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BCE stock is becoming downright cheap, this investor says

Ross Healy

Shares of telecom giant BCE Inc. (BCE Stock Quote, Chart TSX:BCE, NYSE:BCE) has been heading south for a good four months now. Is there sign of a turnaround?

Probably not in the near term, says Ross Healy of Strategic Analysis Corp., who nevertheless believes there’s a buying opportunity coming up.

BCE’s slide has taken it from a high of $62.90 on December 13 steadily down to where the stock now sits as of Friday’s trading at $53.62. For one of Canada’s blue chips, that 14.8 per cent drop is significant, but it could also make for a cheap pickup, as the stock comes with an ever-more-attractive dividend of $0.775 per share per quarter which is now heading towards 6.0 per cent yield territory.

The drop off has been blamed on rising interest rates, which impact BCE’s debt but also make it that much more attractive for conservative investors to park their money elsewhere, even with the alluring yield.

Healy says that the stock could head lower over the short term.

“When I look at the chart of BCE, which is just kind of fading, it’s not collapsing. It’s like, no earnings growth, no fair market value growth despite the nice dividend,” he told BNN. “I wouldn’t be surprised if the stock came back a little bit further, maybe another ten or fifteen percent. I think it would then get pretty darn safe because it’s getting quite cheap. But as I say, the market’s gotten to a point where it doesn’t care, and after that, what do you do? You go someplace else.”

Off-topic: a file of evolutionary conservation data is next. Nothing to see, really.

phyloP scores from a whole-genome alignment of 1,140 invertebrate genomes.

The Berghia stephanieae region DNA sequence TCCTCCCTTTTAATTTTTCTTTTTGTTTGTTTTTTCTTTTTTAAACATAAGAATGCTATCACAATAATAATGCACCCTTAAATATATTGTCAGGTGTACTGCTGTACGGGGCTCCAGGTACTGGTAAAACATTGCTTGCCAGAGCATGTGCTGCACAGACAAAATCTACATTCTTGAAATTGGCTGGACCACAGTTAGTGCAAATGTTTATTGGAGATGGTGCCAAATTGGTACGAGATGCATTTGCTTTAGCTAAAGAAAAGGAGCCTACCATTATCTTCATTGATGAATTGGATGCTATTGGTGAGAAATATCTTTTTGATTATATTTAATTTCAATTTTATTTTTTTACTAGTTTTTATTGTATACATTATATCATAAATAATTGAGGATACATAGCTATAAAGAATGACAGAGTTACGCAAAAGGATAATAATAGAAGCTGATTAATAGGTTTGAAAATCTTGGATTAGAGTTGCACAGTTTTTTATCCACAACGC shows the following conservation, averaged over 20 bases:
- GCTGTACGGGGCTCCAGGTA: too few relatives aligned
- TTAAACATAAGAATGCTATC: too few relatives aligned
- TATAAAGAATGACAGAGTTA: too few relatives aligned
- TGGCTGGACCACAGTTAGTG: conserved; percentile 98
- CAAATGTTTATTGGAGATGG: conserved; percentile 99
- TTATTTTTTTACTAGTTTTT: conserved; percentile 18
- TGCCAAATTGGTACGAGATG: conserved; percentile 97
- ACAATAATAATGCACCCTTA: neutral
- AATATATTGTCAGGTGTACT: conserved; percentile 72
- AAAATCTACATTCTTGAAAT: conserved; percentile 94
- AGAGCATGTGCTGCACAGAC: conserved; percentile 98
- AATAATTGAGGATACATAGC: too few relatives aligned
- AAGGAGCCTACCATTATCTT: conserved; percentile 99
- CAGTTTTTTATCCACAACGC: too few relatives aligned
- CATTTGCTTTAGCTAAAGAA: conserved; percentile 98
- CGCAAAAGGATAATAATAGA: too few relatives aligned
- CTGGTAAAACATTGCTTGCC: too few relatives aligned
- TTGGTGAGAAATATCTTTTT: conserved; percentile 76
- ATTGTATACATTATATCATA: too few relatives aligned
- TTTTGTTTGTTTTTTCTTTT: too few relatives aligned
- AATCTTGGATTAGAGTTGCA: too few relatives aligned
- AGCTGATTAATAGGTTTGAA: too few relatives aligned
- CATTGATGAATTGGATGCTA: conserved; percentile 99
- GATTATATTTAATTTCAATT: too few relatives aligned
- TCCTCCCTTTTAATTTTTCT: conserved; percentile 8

Healy interprets the BCE’s downwards and sideways trading as a sign that it’s hit up against its ceiling. “BCE peaked precisely at our fair market value a little while ago and it’s been trying to go higher but the earnings won’t come in,” he says. “What’s happening is that the market will try and try for a while and then it’ll go, ‘Okay, if you’re not going to cooperate, I’m going someplace else.’”

The trend is not exclusive to BCE, as the other two of Canada’s Big Three, Telus Corp and Rogers Communication, are also down since December. And while Shaw Communications sits in fourth spot, it is challenging the others for dominance through strong growth in its wireless subscriptions.

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About The Author /

Jayson is a writer, researcher and educator with a PhD in political philosophy from the University of Ottawa. His interests range from bioethics and innovations in the health sciences to governance, social justice and the history of ideas.
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